NTSB Identification: WPR09LA039
14 CFR Part 91: General Aviation
Accident occurred Monday, November 17, 2008 in Camas, WA
Probable Cause Approval Date: 04/22/2010
Aircraft: BRANTLY B-2B, registration: N2274U
Injuries: 2 Minor.

NTSB investigators may not have traveled in support of this investigation and used data provided by various sources to prepare this aircraft accident report.

The owner/student and certified flight instructor (CFI) reported that they made one successful trip around the landing pattern, and landed. The second takeoff was progressing with the engine revolutions per minute (rpm) and manifold pressure in the high normal range. The CFI stated that about 30 to 50 feet above ground level (agl) at 45 to 50 miles per hour (mph), the engine just stopped. It did not sputter, skip, or give any indications that there was a problem. The CFI took the controls, and steered the helicopter to a grassy area on the left side of the runway. He kept it upright, and touched down hard on the skids first. Examination of the helicopter by a Federal Aviation Administration inspector revealed no evidence of catastrophic engine failure, or any other reason for the loss of power. Review of a video of the accident indicated that the helicopter maintained an almost level attitude throughout the descent. It descended at a constant attitude with no apparent flare/deceleration. A factory pilot for the manufacturer reported that in order to make a safe autorotation, the air speed must be above 40 miles per hour, the rotor rpm must be in the green, and a deceleration must occur in the last 25 to 35 feet that will allow using airspeed to slow the rate of descent. The factory pilot stated that the helicopter was probably outside of the parameters for a successful autorotation and he did not think that the instructor had enough time and altitude to make a safe autorotation.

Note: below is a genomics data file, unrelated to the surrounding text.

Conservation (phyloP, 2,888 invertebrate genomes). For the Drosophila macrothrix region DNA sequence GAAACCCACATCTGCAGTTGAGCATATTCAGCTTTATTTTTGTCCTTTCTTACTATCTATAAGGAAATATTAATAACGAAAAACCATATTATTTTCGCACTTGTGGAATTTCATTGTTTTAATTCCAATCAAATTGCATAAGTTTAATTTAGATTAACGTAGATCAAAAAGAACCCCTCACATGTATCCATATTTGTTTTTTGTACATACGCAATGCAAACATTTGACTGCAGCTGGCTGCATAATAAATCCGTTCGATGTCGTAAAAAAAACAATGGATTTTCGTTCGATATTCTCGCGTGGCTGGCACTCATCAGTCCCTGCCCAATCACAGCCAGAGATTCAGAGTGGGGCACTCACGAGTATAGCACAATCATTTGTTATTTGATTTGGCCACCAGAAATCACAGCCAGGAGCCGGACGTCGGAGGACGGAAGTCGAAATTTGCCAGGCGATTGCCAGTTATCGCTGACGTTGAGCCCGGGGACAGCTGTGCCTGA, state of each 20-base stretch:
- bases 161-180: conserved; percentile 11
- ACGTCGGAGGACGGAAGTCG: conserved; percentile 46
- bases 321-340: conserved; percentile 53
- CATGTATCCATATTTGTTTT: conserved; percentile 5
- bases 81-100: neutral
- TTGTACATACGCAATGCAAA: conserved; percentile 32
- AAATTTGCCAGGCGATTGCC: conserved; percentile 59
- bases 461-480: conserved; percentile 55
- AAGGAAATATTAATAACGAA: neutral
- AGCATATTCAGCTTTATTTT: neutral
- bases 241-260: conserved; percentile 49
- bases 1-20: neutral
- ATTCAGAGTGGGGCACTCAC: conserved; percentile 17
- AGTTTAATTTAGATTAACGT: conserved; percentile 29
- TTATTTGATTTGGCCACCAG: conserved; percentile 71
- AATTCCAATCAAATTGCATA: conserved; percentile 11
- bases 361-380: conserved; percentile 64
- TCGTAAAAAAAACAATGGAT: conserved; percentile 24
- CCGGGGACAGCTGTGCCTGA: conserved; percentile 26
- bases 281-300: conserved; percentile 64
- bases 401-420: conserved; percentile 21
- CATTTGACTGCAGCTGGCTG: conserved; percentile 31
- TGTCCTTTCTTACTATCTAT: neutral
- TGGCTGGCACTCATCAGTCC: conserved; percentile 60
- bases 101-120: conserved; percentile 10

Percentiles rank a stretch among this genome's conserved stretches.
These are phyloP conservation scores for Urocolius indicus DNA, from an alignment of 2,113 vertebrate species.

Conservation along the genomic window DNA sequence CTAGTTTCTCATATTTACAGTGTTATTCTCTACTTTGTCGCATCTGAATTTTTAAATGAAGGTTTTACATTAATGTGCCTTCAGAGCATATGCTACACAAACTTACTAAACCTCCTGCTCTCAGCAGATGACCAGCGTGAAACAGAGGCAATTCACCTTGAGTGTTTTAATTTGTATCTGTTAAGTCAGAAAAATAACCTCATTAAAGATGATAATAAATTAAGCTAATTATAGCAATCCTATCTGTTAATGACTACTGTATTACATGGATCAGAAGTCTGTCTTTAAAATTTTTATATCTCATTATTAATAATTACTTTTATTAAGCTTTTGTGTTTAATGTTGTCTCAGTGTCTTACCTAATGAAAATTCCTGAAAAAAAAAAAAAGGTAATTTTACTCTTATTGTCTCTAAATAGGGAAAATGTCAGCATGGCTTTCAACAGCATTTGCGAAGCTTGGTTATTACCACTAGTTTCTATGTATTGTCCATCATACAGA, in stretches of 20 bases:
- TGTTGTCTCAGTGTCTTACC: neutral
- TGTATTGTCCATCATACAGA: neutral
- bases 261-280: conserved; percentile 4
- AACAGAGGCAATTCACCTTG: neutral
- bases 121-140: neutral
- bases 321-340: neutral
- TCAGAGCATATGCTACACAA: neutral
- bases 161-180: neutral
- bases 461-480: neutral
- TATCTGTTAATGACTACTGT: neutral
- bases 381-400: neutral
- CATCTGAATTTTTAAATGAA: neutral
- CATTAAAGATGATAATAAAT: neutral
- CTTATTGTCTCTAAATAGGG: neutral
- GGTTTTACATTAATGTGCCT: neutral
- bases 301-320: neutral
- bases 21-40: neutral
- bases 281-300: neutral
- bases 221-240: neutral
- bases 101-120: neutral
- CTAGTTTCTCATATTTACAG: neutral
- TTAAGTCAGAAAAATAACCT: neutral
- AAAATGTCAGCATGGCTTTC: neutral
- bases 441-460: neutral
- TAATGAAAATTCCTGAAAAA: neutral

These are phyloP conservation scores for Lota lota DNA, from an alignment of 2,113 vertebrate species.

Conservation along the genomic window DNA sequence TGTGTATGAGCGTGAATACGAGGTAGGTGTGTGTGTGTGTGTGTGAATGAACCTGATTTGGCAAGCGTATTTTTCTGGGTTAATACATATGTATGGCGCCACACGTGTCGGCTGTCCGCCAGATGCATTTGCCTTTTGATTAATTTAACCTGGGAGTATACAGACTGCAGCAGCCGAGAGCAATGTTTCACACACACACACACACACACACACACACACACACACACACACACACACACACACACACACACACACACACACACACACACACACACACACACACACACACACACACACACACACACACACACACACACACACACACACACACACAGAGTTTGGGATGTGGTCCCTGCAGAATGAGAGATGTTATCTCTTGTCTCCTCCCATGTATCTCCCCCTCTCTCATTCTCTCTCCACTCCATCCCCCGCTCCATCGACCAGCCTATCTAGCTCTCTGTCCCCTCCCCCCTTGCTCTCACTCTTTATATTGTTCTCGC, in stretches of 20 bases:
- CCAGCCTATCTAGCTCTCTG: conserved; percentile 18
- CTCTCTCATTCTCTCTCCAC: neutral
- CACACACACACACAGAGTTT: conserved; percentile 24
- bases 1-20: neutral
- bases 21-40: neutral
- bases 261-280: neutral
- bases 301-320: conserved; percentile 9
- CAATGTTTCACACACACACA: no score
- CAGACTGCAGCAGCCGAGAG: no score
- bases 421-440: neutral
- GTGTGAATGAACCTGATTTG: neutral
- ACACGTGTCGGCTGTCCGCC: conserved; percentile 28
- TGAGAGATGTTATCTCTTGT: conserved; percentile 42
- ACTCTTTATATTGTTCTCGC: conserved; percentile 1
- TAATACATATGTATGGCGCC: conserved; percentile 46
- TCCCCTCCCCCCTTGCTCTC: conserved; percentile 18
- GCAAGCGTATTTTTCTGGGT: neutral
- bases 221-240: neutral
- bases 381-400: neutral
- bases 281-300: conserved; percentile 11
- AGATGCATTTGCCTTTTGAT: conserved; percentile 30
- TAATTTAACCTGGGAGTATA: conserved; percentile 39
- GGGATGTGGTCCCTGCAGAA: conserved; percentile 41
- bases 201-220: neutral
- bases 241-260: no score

The National Transportation Safety Board determines the probable cause(s) of this accident to be:

A loss of engine power for undermined reasons. Contributing to the accident was the low altitude and airspeed, which precluded making a safe autorotation.

Full narrative available

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